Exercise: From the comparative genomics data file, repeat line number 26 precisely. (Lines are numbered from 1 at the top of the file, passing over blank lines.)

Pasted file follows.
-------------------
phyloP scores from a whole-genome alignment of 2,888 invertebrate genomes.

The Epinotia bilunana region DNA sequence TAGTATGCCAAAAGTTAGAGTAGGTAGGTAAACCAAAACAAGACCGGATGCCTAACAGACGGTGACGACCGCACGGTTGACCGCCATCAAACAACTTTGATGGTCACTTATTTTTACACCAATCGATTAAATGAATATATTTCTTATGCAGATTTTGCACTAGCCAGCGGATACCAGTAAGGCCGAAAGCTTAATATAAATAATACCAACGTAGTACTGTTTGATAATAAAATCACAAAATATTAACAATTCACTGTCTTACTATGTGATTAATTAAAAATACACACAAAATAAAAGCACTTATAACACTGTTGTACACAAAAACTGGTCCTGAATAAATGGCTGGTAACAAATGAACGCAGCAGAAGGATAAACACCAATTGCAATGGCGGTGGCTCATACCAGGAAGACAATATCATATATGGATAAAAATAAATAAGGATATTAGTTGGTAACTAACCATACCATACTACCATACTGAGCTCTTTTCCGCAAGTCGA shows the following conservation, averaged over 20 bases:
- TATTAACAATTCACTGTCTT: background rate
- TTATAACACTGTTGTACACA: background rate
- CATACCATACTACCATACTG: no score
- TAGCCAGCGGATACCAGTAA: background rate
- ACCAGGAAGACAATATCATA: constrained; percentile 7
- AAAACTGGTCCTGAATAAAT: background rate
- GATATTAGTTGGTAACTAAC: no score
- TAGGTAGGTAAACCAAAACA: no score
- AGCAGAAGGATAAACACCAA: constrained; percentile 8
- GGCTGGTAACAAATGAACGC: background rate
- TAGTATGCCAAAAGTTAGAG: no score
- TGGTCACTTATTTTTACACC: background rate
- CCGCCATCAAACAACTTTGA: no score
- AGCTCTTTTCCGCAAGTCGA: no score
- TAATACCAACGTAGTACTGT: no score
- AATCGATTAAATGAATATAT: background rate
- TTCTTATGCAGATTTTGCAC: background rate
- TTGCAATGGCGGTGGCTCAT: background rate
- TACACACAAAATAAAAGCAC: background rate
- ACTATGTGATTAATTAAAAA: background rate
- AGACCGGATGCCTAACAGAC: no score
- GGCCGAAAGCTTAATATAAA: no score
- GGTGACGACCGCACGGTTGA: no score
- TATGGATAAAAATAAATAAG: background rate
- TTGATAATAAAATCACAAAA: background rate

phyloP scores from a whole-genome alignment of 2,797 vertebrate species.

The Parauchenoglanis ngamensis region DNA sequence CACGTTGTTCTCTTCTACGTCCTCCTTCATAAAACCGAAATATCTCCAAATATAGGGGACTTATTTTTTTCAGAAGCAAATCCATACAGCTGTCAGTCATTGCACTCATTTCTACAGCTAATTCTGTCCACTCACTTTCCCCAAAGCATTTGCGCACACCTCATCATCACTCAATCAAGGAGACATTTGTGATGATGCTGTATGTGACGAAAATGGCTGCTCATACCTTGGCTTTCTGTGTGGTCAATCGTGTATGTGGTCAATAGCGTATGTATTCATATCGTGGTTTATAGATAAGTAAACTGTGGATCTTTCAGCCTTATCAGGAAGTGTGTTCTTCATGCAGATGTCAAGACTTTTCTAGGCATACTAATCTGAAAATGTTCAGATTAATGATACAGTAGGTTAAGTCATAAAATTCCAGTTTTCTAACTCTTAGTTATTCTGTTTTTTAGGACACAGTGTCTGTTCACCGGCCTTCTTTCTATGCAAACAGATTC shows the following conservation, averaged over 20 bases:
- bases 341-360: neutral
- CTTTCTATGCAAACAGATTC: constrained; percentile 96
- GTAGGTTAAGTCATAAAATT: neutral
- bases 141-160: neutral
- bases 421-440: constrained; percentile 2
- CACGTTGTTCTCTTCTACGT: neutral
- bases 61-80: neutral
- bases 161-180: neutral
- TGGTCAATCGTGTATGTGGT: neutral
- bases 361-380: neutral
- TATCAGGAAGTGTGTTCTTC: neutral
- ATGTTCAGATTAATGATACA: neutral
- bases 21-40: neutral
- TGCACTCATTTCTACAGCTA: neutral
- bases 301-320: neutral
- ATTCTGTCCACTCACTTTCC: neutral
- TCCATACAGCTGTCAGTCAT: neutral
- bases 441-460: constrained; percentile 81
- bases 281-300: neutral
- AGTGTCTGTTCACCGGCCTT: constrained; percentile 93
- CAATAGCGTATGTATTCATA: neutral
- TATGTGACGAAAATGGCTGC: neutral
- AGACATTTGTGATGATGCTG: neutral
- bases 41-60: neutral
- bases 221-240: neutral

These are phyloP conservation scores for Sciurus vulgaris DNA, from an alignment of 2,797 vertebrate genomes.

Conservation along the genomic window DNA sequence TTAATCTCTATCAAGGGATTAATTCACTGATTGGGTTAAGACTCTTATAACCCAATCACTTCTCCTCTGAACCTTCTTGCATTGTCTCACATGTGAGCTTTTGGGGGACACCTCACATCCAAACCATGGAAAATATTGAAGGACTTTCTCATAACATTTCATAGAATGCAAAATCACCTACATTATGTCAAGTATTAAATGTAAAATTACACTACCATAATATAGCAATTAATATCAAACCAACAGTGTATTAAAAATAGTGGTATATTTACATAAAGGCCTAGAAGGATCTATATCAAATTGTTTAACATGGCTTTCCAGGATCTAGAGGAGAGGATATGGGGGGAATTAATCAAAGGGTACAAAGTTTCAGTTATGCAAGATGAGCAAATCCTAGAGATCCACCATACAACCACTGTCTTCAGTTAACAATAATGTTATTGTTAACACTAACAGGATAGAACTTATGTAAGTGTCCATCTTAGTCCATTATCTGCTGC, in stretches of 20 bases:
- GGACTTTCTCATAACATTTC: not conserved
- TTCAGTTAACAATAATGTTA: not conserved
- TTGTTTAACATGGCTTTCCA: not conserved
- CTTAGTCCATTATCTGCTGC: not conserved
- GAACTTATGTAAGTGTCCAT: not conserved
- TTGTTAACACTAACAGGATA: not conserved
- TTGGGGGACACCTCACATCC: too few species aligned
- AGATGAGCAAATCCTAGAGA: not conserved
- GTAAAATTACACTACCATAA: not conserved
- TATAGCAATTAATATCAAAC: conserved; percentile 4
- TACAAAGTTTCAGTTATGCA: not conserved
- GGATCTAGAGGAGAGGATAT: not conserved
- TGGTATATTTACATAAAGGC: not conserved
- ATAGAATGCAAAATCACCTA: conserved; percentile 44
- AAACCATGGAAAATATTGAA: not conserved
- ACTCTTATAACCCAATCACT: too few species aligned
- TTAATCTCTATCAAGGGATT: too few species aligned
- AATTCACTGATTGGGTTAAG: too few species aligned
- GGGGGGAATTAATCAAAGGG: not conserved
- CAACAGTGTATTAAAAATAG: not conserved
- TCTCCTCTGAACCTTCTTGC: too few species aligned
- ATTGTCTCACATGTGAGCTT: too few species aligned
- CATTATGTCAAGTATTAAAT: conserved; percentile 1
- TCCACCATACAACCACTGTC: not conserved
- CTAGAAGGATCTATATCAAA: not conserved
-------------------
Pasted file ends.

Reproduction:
- TATGGATAAAAATAAATAAG: background rate